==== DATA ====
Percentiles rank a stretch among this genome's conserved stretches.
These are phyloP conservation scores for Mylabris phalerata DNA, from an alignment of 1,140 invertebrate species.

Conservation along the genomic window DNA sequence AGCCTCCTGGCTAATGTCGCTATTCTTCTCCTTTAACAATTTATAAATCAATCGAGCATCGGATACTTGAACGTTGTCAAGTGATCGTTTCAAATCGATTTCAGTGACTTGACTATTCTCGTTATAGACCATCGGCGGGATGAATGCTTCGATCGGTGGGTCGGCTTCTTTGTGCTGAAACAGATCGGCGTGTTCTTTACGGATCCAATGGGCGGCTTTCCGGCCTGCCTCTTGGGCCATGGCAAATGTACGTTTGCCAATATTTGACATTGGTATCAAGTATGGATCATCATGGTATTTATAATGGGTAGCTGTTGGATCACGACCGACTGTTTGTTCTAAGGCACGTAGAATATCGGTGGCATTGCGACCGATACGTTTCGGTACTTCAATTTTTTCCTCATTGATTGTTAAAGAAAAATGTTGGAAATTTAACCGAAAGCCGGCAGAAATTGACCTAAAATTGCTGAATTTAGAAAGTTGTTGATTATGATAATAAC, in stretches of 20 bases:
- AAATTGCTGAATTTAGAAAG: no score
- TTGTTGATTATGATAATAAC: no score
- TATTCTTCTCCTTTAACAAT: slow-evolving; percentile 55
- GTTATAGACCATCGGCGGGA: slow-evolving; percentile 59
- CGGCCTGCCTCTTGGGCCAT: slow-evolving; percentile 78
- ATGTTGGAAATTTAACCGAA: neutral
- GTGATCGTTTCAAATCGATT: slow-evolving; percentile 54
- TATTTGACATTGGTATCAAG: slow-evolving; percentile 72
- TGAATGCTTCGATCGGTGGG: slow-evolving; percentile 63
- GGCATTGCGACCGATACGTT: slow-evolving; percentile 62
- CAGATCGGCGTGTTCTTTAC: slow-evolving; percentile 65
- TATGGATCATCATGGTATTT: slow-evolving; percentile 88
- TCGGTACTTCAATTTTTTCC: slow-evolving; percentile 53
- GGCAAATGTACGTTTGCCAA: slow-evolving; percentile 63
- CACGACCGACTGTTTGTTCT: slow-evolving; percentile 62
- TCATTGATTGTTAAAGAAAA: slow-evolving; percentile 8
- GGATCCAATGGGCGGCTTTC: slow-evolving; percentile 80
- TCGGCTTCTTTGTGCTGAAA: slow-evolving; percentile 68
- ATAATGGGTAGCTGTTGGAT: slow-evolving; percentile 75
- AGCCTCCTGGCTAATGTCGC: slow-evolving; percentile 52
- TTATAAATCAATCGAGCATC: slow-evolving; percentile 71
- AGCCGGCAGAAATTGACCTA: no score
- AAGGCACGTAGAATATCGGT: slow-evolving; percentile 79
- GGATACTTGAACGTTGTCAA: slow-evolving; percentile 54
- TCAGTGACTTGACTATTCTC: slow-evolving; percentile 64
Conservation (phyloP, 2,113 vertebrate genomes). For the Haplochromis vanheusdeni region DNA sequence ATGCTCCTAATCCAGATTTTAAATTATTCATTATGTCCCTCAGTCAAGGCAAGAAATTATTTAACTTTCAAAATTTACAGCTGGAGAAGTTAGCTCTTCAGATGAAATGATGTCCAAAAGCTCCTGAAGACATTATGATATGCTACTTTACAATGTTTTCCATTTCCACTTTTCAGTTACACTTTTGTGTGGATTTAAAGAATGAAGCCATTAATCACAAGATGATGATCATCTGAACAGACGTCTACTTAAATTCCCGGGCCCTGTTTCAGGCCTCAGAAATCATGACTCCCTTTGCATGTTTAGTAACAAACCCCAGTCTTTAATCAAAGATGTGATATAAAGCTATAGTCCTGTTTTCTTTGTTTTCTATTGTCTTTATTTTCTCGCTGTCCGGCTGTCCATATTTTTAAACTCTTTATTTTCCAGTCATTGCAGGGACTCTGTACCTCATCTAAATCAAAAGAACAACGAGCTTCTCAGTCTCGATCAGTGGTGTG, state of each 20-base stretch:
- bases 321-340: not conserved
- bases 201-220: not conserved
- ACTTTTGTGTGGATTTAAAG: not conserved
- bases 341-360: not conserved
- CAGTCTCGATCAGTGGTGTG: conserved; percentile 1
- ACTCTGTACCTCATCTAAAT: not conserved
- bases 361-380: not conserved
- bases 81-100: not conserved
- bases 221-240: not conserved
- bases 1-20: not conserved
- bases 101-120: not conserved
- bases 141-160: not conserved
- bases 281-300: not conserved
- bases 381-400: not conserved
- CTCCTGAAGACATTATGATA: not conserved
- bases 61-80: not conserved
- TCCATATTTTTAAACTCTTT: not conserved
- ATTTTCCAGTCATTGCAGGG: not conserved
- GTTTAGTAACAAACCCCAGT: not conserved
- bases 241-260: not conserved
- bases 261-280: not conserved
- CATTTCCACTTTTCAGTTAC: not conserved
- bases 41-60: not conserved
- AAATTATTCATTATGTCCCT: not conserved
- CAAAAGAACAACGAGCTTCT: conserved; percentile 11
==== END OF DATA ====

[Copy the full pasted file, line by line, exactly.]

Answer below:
Percentiles rank a stretch among this genome's conserved stretches.
These are phyloP conservation scores for Mylabris phalerata DNA, from an alignment of 1,140 invertebrate species.

Conservation along the genomic window DNA sequence AGCCTCCTGGCTAATGTCGCTATTCTTCTCCTTTAACAATTTATAAATCAATCGAGCATCGGATACTTGAACGTTGTCAAGTGATCGTTTCAAATCGATTTCAGTGACTTGACTATTCTCGTTATAGACCATCGGCGGGATGAATGCTTCGATCGGTGGGTCGGCTTCTTTGTGCTGAAACAGATCGGCGTGTTCTTTACGGATCCAATGGGCGGCTTTCCGGCCTGCCTCTTGGGCCATGGCAAATGTACGTTTGCCAATATTTGACATTGGTATCAAGTATGGATCATCATGGTATTTATAATGGGTAGCTGTTGGATCACGACCGACTGTTTGTTCTAAGGCACGTAGAATATCGGTGGCATTGCGACCGATACGTTTCGGTACTTCAATTTTTTCCTCATTGATTGTTAAAGAAAAATGTTGGAAATTTAACCGAAAGCCGGCAGAAATTGACCTAAAATTGCTGAATTTAGAAAGTTGTTGATTATGATAATAAC, in stretches of 20 bases:
- AAATTGCTGAATTTAGAAAG: no score
- TTGTTGATTATGATAATAAC: no score
- TATTCTTCTCCTTTAACAAT: slow-evolving; percentile 55
- GTTATAGACCATCGGCGGGA: slow-evolving; percentile 59
- CGGCCTGCCTCTTGGGCCAT: slow-evolving; percentile 78
- ATGTTGGAAATTTAACCGAA: neutral
- GTGATCGTTTCAAATCGATT: slow-evolving; percentile 54
- TATTTGACATTGGTATCAAG: slow-evolving; percentile 72
- TGAATGCTTCGATCGGTGGG: slow-evolving; percentile 63
- GGCATTGCGACCGATACGTT: slow-evolving; percentile 62
- CAGATCGGCGTGTTCTTTAC: slow-evolving; percentile 65
- TATGGATCATCATGGTATTT: slow-evolving; percentile 88
- TCGGTACTTCAATTTTTTCC: slow-evolving; percentile 53
- GGCAAATGTACGTTTGCCAA: slow-evolving; percentile 63
- CACGACCGACTGTTTGTTCT: slow-evolving; percentile 62
- TCATTGATTGTTAAAGAAAA: slow-evolving; percentile 8
- GGATCCAATGGGCGGCTTTC: slow-evolving; percentile 80
- TCGGCTTCTTTGTGCTGAAA: slow-evolving; percentile 68
- ATAATGGGTAGCTGTTGGAT: slow-evolving; percentile 75
- AGCCTCCTGGCTAATGTCGC: slow-evolving; percentile 52
- TTATAAATCAATCGAGCATC: slow-evolving; percentile 71
- AGCCGGCAGAAATTGACCTA: no score
- AAGGCACGTAGAATATCGGT: slow-evolving; percentile 79
- GGATACTTGAACGTTGTCAA: slow-evolving; percentile 54
- TCAGTGACTTGACTATTCTC: slow-evolving; percentile 64
Conservation (phyloP, 2,113 vertebrate genomes). For the Haplochromis vanheusdeni region DNA sequence ATGCTCCTAATCCAGATTTTAAATTATTCATTATGTCCCTCAGTCAAGGCAAGAAATTATTTAACTTTCAAAATTTACAGCTGGAGAAGTTAGCTCTTCAGATGAAATGATGTCCAAAAGCTCCTGAAGACATTATGATATGCTACTTTACAATGTTTTCCATTTCCACTTTTCAGTTACACTTTTGTGTGGATTTAAAGAATGAAGCCATTAATCACAAGATGATGATCATCTGAACAGACGTCTACTTAAATTCCCGGGCCCTGTTTCAGGCCTCAGAAATCATGACTCCCTTTGCATGTTTAGTAACAAACCCCAGTCTTTAATCAAAGATGTGATATAAAGCTATAGTCCTGTTTTCTTTGTTTTCTATTGTCTTTATTTTCTCGCTGTCCGGCTGTCCATATTTTTAAACTCTTTATTTTCCAGTCATTGCAGGGACTCTGTACCTCATCTAAATCAAAAGAACAACGAGCTTCTCAGTCTCGATCAGTGGTGTG, state of each 20-base stretch:
- bases 321-340: not conserved
- bases 201-220: not conserved
- ACTTTTGTGTGGATTTAAAG: not conserved
- bases 341-360: not conserved
- CAGTCTCGATCAGTGGTGTG: conserved; percentile 1
- ACTCTGTACCTCATCTAAAT: not conserved
- bases 361-380: not conserved
- bases 81-100: not conserved
- bases 221-240: not conserved
- bases 1-20: not conserved
- bases 101-120: not conserved
- bases 141-160: not conserved
- bases 281-300: not conserved
- bases 381-400: not conserved
- CTCCTGAAGACATTATGATA: not conserved
- bases 61-80: not conserved
- TCCATATTTTTAAACTCTTT: not conserved
- ATTTTCCAGTCATTGCAGGG: not conserved
- GTTTAGTAACAAACCCCAGT: not conserved
- bases 241-260: not conserved
- bases 261-280: not conserved
- CATTTCCACTTTTCAGTTAC: not conserved
- bases 41-60: not conserved
- AAATTATTCATTATGTCCCT: not conserved
- CAAAAGAACAACGAGCTTCT: conserved; percentile 11